Simply reading the teachings of Jesus puts friendship with him in an entirely new light. If we claim to be his friend, then we will surely make an effort to seek to follow his teachings, and when we stumble in our efforts, Jesus tells us that when the Righteous repent, we will be forgiven by a just and merciful God. (Matt. 6:12; 18:27)

Indeed, in his Great Commission, Jesus called those who followed him to go out into the world telling people to obey ALL that he taught them. (Matt. 28:20)

It's clear from all of these sayings of Jesus, that he believed friendship with him was intimately tied to following his teachings.

When Jesus says "Take up your cross daily and follow me," (Matt. 16:24) he's calling us to join him on a journey of joyful obedience, love, and service, one just as he embarked upon. That, to Jesus, is true friendship!

But if we do not follow his words, if we claim they are too hard, or not necessary, or not relevant for us today, then we are not really following Jesus, but other men's teachings. In fact, we hate him if we reject, warp or minimize his teachings.

If we make up excuses for not obeying his call for us to love and serve others with our Works, we are not worthy of his name. This fully and completely human Jesus that God chose as our example and Master is meant to be followed, not just admired.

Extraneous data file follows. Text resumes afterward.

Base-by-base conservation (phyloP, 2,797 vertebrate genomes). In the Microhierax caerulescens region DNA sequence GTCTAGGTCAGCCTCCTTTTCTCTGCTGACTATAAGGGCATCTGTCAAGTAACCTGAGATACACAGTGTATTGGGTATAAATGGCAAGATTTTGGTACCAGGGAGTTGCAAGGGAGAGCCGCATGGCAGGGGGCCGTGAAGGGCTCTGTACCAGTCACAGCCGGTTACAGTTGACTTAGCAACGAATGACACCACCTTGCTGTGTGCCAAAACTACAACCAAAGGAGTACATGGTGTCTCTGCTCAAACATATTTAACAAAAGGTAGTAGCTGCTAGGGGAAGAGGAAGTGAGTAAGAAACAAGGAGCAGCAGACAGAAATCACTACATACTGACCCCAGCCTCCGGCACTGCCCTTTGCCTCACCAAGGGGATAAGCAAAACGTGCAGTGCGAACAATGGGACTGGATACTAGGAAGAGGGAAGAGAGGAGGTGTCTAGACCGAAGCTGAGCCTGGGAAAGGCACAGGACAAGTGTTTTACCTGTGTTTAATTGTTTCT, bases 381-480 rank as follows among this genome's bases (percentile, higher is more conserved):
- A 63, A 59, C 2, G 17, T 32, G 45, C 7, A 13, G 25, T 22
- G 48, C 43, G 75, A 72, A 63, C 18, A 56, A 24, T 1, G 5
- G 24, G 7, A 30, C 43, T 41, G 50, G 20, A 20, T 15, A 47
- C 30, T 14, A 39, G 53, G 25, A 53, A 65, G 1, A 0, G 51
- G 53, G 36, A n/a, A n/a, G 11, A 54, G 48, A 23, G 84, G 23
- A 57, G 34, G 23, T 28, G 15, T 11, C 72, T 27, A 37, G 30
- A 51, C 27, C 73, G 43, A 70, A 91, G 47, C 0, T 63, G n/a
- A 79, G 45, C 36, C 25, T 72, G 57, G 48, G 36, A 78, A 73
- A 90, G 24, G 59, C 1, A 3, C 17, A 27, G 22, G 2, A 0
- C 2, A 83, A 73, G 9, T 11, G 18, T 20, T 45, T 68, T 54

If we are truly to be called his friends, as well as his disciples today, we will seek to put the teachings of Jesus at the center of our Lives every day. We can do no less, if we call ourselves Jesus Followers!

Sunday, September 12, 2021

#Jesus Calls Us To Use Our God-Given Gifts #JesusFollowers

 

With his teachings, #Jesus spoke about the great, powerful gifts given to human beings by God, and how we are to use them ACTIVELY to do Good for others.

Jesus, in his parables and sayings, explains that to us much has been given. Much, also, is required of us in return. By this way, we become the mature and perfect Beings that God wishes us to become.

His Parable of the Talents shows this most clearly. We are given gifts by God and are called to use them. Putting them in the ground, or keeping them unused, isn't profitable to the Kingdom of God, nor does it grow our spirits.

The Parable of the Good Samaritan teaches us that we have both the ability and duty to act to serve and love others, even strangers.

Jesus says that we, as young children, are pure in spirit, able to love the way God wishes us to love as adults (Matt 19:14)

Jesus called us to bring forth good treasure from our hearts and turn it into Good Works in the world (Matt. 12:35.) God is the Author of our first measure of Goodness in our hearts. He calls on us to nurture and replenish it daily.